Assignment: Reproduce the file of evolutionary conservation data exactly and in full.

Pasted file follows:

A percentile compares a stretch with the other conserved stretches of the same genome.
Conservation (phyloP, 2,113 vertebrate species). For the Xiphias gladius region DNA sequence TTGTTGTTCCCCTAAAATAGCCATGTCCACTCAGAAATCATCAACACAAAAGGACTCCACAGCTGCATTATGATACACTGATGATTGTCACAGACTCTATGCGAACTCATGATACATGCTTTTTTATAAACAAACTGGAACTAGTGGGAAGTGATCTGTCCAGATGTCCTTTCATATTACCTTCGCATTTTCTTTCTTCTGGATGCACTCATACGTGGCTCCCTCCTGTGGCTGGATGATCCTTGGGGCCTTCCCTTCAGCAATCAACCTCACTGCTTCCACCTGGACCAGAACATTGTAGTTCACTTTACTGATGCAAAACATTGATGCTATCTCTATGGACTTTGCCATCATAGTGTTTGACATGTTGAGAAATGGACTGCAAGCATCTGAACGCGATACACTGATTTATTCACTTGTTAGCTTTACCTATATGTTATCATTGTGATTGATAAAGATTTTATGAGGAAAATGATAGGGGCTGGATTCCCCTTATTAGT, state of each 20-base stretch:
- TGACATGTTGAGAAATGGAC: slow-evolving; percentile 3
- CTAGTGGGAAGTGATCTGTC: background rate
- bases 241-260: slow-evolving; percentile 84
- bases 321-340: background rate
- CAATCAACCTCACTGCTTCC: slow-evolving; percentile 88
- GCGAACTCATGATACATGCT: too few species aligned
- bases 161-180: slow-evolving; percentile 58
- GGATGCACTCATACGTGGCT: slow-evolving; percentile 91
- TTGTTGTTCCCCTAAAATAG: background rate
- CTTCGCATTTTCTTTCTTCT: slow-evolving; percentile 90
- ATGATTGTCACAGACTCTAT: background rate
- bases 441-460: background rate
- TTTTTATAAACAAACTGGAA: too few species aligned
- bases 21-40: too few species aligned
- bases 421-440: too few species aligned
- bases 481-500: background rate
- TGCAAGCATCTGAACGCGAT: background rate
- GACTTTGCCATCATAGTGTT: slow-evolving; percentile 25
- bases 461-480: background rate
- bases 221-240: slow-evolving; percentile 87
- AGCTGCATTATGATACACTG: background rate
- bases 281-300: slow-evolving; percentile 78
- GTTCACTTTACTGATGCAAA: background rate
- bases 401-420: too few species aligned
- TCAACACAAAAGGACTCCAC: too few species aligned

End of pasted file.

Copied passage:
A percentile compares a stretch with the other conserved stretches of the same genome.
Conservation (phyloP, 2,113 vertebrate species). For the Xiphias gladius region DNA sequence TTGTTGTTCCCCTAAAATAGCCATGTCCACTCAGAAATCATCAACACAAAAGGACTCCACAGCTGCATTATGATACACTGATGATTGTCACAGACTCTATGCGAACTCATGATACATGCTTTTTTATAAACAAACTGGAACTAGTGGGAAGTGATCTGTCCAGATGTCCTTTCATATTACCTTCGCATTTTCTTTCTTCTGGATGCACTCATACGTGGCTCCCTCCTGTGGCTGGATGATCCTTGGGGCCTTCCCTTCAGCAATCAACCTCACTGCTTCCACCTGGACCAGAACATTGTAGTTCACTTTACTGATGCAAAACATTGATGCTATCTCTATGGACTTTGCCATCATAGTGTTTGACATGTTGAGAAATGGACTGCAAGCATCTGAACGCGATACACTGATTTATTCACTTGTTAGCTTTACCTATATGTTATCATTGTGATTGATAAAGATTTTATGAGGAAAATGATAGGGGCTGGATTCCCCTTATTAGT, state of each 20-base stretch:
- TGACATGTTGAGAAATGGAC: slow-evolving; percentile 3
- CTAGTGGGAAGTGATCTGTC: background rate
- bases 241-260: slow-evolving; percentile 84
- bases 321-340: background rate
- CAATCAACCTCACTGCTTCC: slow-evolving; percentile 88
- GCGAACTCATGATACATGCT: too few species aligned
- bases 161-180: slow-evolving; percentile 58
- GGATGCACTCATACGTGGCT: slow-evolving; percentile 91
- TTGTTGTTCCCCTAAAATAG: background rate
- CTTCGCATTTTCTTTCTTCT: slow-evolving; percentile 90
- ATGATTGTCACAGACTCTAT: background rate
- bases 441-460: background rate
- TTTTTATAAACAAACTGGAA: too few species aligned
- bases 21-40: too few species aligned
- bases 421-440: too few species aligned
- bases 481-500: background rate
- TGCAAGCATCTGAACGCGAT: background rate
- GACTTTGCCATCATAGTGTT: slow-evolving; percentile 25
- bases 461-480: background rate
- bases 221-240: slow-evolving; percentile 87
- AGCTGCATTATGATACACTG: background rate
- bases 281-300: slow-evolving; percentile 78
- GTTCACTTTACTGATGCAAA: background rate
- bases 401-420: too few species aligned
- TCAACACAAAAGGACTCCAC: too few species aligned